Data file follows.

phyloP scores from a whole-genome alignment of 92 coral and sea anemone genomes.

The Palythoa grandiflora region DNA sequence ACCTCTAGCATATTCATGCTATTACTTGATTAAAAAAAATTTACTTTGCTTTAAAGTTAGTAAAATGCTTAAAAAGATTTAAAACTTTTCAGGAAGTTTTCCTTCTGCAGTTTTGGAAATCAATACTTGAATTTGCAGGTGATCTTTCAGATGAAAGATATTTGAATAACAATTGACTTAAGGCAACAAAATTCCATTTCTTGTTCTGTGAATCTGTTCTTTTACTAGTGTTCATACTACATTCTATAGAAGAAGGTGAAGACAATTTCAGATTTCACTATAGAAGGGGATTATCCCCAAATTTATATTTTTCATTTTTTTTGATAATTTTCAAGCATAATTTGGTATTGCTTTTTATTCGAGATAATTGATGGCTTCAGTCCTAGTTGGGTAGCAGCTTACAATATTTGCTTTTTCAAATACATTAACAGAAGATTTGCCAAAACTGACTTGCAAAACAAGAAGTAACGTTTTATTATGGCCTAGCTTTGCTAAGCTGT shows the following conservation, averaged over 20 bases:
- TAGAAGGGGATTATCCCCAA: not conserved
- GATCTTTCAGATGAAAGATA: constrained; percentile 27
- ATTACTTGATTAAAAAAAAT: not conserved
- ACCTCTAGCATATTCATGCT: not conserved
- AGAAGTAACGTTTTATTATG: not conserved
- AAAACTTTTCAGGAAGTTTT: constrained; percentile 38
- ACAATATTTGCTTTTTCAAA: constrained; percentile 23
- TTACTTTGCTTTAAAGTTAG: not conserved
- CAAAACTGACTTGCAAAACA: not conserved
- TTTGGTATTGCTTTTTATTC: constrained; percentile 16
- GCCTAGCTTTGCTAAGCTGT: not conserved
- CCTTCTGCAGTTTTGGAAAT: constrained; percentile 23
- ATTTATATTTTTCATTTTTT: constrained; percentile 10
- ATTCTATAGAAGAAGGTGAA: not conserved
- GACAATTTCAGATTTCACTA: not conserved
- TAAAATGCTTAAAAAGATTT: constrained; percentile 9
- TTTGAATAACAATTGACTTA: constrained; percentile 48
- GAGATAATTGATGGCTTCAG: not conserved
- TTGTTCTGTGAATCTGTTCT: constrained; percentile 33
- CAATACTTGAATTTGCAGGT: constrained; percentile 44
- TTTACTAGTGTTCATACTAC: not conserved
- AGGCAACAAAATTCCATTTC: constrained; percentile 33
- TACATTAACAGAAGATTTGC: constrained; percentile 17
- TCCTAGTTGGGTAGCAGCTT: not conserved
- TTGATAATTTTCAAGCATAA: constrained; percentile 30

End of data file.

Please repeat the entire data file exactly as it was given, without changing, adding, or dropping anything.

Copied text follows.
phyloP scores from a whole-genome alignment of 92 coral and sea anemone genomes.

The Palythoa grandiflora region DNA sequence ACCTCTAGCATATTCATGCTATTACTTGATTAAAAAAAATTTACTTTGCTTTAAAGTTAGTAAAATGCTTAAAAAGATTTAAAACTTTTCAGGAAGTTTTCCTTCTGCAGTTTTGGAAATCAATACTTGAATTTGCAGGTGATCTTTCAGATGAAAGATATTTGAATAACAATTGACTTAAGGCAACAAAATTCCATTTCTTGTTCTGTGAATCTGTTCTTTTACTAGTGTTCATACTACATTCTATAGAAGAAGGTGAAGACAATTTCAGATTTCACTATAGAAGGGGATTATCCCCAAATTTATATTTTTCATTTTTTTTGATAATTTTCAAGCATAATTTGGTATTGCTTTTTATTCGAGATAATTGATGGCTTCAGTCCTAGTTGGGTAGCAGCTTACAATATTTGCTTTTTCAAATACATTAACAGAAGATTTGCCAAAACTGACTTGCAAAACAAGAAGTAACGTTTTATTATGGCCTAGCTTTGCTAAGCTGT shows the following conservation, averaged over 20 bases:
- TAGAAGGGGATTATCCCCAA: not conserved
- GATCTTTCAGATGAAAGATA: constrained; percentile 27
- ATTACTTGATTAAAAAAAAT: not conserved
- ACCTCTAGCATATTCATGCT: not conserved
- AGAAGTAACGTTTTATTATG: not conserved
- AAAACTTTTCAGGAAGTTTT: constrained; percentile 38
- ACAATATTTGCTTTTTCAAA: constrained; percentile 23
- TTACTTTGCTTTAAAGTTAG: not conserved
- CAAAACTGACTTGCAAAACA: not conserved
- TTTGGTATTGCTTTTTATTC: constrained; percentile 16
- GCCTAGCTTTGCTAAGCTGT: not conserved
- CCTTCTGCAGTTTTGGAAAT: constrained; percentile 23
- ATTTATATTTTTCATTTTTT: constrained; percentile 10
- ATTCTATAGAAGAAGGTGAA: not conserved
- GACAATTTCAGATTTCACTA: not conserved
- TAAAATGCTTAAAAAGATTT: constrained; percentile 9
- TTTGAATAACAATTGACTTA: constrained; percentile 48
- GAGATAATTGATGGCTTCAG: not conserved
- TTGTTCTGTGAATCTGTTCT: constrained; percentile 33
- CAATACTTGAATTTGCAGGT: constrained; percentile 44
- TTTACTAGTGTTCATACTAC: not conserved
- AGGCAACAAAATTCCATTTC: constrained; percentile 33
- TACATTAACAGAAGATTTGC: constrained; percentile 17
- TCCTAGTTGGGTAGCAGCTT: not conserved
- TTGATAATTTTCAAGCATAA: constrained; percentile 30